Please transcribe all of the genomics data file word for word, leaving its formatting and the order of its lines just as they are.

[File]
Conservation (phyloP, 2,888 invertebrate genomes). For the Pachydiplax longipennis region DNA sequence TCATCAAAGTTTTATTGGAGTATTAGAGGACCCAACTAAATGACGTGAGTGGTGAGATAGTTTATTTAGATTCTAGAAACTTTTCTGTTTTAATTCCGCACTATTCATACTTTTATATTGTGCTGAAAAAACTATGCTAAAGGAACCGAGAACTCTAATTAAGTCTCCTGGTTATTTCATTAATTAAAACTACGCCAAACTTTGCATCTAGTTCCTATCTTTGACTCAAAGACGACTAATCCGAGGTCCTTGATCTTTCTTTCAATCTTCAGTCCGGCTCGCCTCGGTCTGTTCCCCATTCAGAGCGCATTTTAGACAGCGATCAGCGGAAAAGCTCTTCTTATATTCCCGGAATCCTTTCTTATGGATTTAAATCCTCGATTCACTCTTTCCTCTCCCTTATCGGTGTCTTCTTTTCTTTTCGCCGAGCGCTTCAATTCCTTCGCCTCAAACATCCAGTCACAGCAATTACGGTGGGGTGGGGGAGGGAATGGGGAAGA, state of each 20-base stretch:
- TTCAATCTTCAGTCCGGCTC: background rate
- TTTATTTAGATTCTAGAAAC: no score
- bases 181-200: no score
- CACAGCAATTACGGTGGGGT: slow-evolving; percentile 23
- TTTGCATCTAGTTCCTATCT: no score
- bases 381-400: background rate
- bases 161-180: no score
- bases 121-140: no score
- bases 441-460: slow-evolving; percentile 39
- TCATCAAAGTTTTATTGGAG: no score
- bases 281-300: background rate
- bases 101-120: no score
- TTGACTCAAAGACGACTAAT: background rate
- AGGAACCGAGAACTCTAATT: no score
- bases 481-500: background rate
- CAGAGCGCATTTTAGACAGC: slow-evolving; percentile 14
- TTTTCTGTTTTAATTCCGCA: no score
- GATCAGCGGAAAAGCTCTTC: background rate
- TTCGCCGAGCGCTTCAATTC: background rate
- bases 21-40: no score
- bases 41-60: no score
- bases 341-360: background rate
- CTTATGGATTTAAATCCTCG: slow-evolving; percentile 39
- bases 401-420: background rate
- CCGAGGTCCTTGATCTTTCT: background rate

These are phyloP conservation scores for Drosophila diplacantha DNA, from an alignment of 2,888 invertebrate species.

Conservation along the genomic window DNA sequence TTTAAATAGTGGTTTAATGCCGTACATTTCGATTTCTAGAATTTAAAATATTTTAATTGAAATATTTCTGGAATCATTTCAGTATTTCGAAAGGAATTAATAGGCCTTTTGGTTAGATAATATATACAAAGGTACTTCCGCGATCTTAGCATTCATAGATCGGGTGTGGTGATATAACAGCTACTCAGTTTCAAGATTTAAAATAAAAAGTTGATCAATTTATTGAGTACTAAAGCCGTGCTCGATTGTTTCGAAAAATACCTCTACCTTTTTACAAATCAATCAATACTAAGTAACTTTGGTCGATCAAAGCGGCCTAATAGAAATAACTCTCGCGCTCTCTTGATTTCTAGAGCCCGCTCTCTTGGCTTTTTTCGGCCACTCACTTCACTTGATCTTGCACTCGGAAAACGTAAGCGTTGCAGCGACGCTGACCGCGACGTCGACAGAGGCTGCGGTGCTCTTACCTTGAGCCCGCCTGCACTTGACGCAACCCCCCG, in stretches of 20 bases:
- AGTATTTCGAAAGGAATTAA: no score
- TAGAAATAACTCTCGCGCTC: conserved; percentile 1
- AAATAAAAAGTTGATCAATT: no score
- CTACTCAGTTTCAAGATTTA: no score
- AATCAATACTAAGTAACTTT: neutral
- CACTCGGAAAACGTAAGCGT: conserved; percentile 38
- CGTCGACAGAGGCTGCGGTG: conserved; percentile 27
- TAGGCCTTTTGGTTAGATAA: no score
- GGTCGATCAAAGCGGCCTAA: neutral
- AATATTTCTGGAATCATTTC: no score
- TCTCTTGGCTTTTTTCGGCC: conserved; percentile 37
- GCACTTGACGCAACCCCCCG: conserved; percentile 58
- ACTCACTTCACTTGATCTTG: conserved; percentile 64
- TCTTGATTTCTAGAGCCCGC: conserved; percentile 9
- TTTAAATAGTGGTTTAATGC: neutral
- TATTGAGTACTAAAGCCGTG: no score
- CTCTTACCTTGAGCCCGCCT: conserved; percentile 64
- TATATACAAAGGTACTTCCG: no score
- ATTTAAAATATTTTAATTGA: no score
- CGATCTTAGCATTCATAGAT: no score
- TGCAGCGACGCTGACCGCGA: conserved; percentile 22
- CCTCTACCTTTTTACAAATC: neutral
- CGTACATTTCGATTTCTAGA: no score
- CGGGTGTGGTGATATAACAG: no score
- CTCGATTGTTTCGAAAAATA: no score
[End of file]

Conservation (phyloP, 2,888 invertebrate genomes). For the Pachydiplax longipennis region DNA sequence TCATCAAAGTTTTATTGGAGTATTAGAGGACCCAACTAAATGACGTGAGTGGTGAGATAGTTTATTTAGATTCTAGAAACTTTTCTGTTTTAATTCCGCACTATTCATACTTTTATATTGTGCTGAAAAAACTATGCTAAAGGAACCGAGAACTCTAATTAAGTCTCCTGGTTATTTCATTAATTAAAACTACGCCAAACTTTGCATCTAGTTCCTATCTTTGACTCAAAGACGACTAATCCGAGGTCCTTGATCTTTCTTTCAATCTTCAGTCCGGCTCGCCTCGGTCTGTTCCCCATTCAGAGCGCATTTTAGACAGCGATCAGCGGAAAAGCTCTTCTTATATTCCCGGAATCCTTTCTTATGGATTTAAATCCTCGATTCACTCTTTCCTCTCCCTTATCGGTGTCTTCTTTTCTTTTCGCCGAGCGCTTCAATTCCTTCGCCTCAAACATCCAGTCACAGCAATTACGGTGGGGTGGGGGAGGGAATGGGGAAGA, state of each 20-base stretch:
- TTCAATCTTCAGTCCGGCTC: background rate
- TTTATTTAGATTCTAGAAAC: no score
- bases 181-200: no score
- CACAGCAATTACGGTGGGGT: slow-evolving; percentile 23
- TTTGCATCTAGTTCCTATCT: no score
- bases 381-400: background rate
- bases 161-180: no score
- bases 121-140: no score
- bases 441-460: slow-evolving; percentile 39
- TCATCAAAGTTTTATTGGAG: no score
- bases 281-300: background rate
- bases 101-120: no score
- TTGACTCAAAGACGACTAAT: background rate
- AGGAACCGAGAACTCTAATT: no score
- bases 481-500: background rate
- CAGAGCGCATTTTAGACAGC: slow-evolving; percentile 14
- TTTTCTGTTTTAATTCCGCA: no score
- GATCAGCGGAAAAGCTCTTC: background rate
- TTCGCCGAGCGCTTCAATTC: background rate
- bases 21-40: no score
- bases 41-60: no score
- bases 341-360: background rate
- CTTATGGATTTAAATCCTCG: slow-evolving; percentile 39
- bases 401-420: background rate
- CCGAGGTCCTTGATCTTTCT: background rate

These are phyloP conservation scores for Drosophila diplacantha DNA, from an alignment of 2,888 invertebrate species.

Conservation along the genomic window DNA sequence TTTAAATAGTGGTTTAATGCCGTACATTTCGATTTCTAGAATTTAAAATATTTTAATTGAAATATTTCTGGAATCATTTCAGTATTTCGAAAGGAATTAATAGGCCTTTTGGTTAGATAATATATACAAAGGTACTTCCGCGATCTTAGCATTCATAGATCGGGTGTGGTGATATAACAGCTACTCAGTTTCAAGATTTAAAATAAAAAGTTGATCAATTTATTGAGTACTAAAGCCGTGCTCGATTGTTTCGAAAAATACCTCTACCTTTTTACAAATCAATCAATACTAAGTAACTTTGGTCGATCAAAGCGGCCTAATAGAAATAACTCTCGCGCTCTCTTGATTTCTAGAGCCCGCTCTCTTGGCTTTTTTCGGCCACTCACTTCACTTGATCTTGCACTCGGAAAACGTAAGCGTTGCAGCGACGCTGACCGCGACGTCGACAGAGGCTGCGGTGCTCTTACCTTGAGCCCGCCTGCACTTGACGCAACCCCCCG, in stretches of 20 bases:
- AGTATTTCGAAAGGAATTAA: no score
- TAGAAATAACTCTCGCGCTC: conserved; percentile 1
- AAATAAAAAGTTGATCAATT: no score
- CTACTCAGTTTCAAGATTTA: no score
- AATCAATACTAAGTAACTTT: neutral
- CACTCGGAAAACGTAAGCGT: conserved; percentile 38
- CGTCGACAGAGGCTGCGGTG: conserved; percentile 27
- TAGGCCTTTTGGTTAGATAA: no score
- GGTCGATCAAAGCGGCCTAA: neutral
- AATATTTCTGGAATCATTTC: no score
- TCTCTTGGCTTTTTTCGGCC: conserved; percentile 37
- GCACTTGACGCAACCCCCCG: conserved; percentile 58
- ACTCACTTCACTTGATCTTG: conserved; percentile 64
- TCTTGATTTCTAGAGCCCGC: conserved; percentile 9
- TTTAAATAGTGGTTTAATGC: neutral
- TATTGAGTACTAAAGCCGTG: no score
- CTCTTACCTTGAGCCCGCCT: conserved; percentile 64
- TATATACAAAGGTACTTCCG: no score
- ATTTAAAATATTTTAATTGA: no score
- CGATCTTAGCATTCATAGAT: no score
- TGCAGCGACGCTGACCGCGA: conserved; percentile 22
- CCTCTACCTTTTTACAAATC: neutral
- CGTACATTTCGATTTCTAGA: no score
- CGGGTGTGGTGATATAACAG: no score
- CTCGATTGTTTCGAAAAATA: no score